Maya Angelou

“My mission in life is not merely to survive, but to thrive; and to do so with some passion, some compassion, some humor, and some style.”

Maya Angelou, Poet and Civil Rights Activist, 1928-2014

Maya Angelou was the author of 36 books, and had a life so interesting, it warranted six autobiographies, including 1969s genre-defining I Know Why the Caged Bird Sings. She was also Hollywood’s first female Black director, and worked for Dr. Martin Luther King and Malcolm X during the civil rights movement. One of her generation’s most original and prolific thinkers, she was bestowed with more than 50 honorary degrees, and served on the Presidential Committees of both Gerald Ford and Jimmy Carter. 

The voice of a generation of Black women, Angelou had to lose her voice in order to find it. After surviving a major childhood trauma, she stopped speaking at the age of 7, and would not utter a single word for 5 years. At age 12, a teacher coaxed her to regain her voice through the power of the spoken word. After having a son at the age of 17, Angelou became a performer, winning a scholarship in dance and drama and moving to San Francisco. To support her son, she worked as the first female, and first Black street car driver in San Francisco, while singing in nightclubs after hours. After being discovered, she toured the world with a production of Porgie and Bess in the 1950s, then signed up to work with the Civil Rights movement, before moving to Cairo, and then Ghana with her son to begin her writing career.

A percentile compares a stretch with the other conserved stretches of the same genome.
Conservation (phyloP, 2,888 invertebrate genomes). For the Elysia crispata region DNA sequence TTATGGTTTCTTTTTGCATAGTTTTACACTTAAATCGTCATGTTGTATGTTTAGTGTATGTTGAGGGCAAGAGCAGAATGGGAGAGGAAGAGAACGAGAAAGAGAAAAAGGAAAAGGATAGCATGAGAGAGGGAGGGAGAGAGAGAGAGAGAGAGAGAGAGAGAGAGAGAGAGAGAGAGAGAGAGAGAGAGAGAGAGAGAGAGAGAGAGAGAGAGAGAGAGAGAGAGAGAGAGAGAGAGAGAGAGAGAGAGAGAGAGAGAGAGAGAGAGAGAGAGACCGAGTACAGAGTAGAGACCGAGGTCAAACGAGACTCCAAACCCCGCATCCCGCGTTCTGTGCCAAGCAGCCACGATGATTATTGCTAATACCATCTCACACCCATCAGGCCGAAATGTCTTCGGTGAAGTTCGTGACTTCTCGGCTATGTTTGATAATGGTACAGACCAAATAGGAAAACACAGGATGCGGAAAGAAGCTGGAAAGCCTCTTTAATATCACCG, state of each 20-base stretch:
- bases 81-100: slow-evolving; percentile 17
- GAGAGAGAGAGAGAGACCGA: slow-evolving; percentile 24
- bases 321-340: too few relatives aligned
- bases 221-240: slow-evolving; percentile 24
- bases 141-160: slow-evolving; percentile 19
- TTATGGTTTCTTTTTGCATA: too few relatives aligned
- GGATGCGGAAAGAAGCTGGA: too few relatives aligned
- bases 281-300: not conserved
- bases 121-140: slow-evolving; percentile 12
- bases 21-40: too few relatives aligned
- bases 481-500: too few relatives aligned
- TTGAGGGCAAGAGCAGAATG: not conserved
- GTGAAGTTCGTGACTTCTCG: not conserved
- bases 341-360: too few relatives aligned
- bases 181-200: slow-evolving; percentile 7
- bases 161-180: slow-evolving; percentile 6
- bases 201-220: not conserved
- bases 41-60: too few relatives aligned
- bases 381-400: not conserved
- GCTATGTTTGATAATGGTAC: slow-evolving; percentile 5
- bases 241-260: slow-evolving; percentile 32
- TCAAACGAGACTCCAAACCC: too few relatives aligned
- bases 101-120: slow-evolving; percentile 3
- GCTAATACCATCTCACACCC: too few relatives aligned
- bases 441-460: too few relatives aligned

It was James Baldwin who convinced her to write I Know Why the Caged Bird Sings, detailing her childhood in Mississippi: It became the first non-fiction bestseller written by an African-American woman. In her subsequent books, poems and essays, she explores themes of women’s strength, Black beauty, love and loss, protest and survival. A born performer, she has three Grammy Awards for her spoken word albums. In a poignant gesture, she wrote and read the poem “On the Pulse of Morning” for the occasion of Bill Clinton’s inauguration, a battle cry for racial harmony in America. Most recently, she was commemorated on an American quarter.


No items found.


No items found.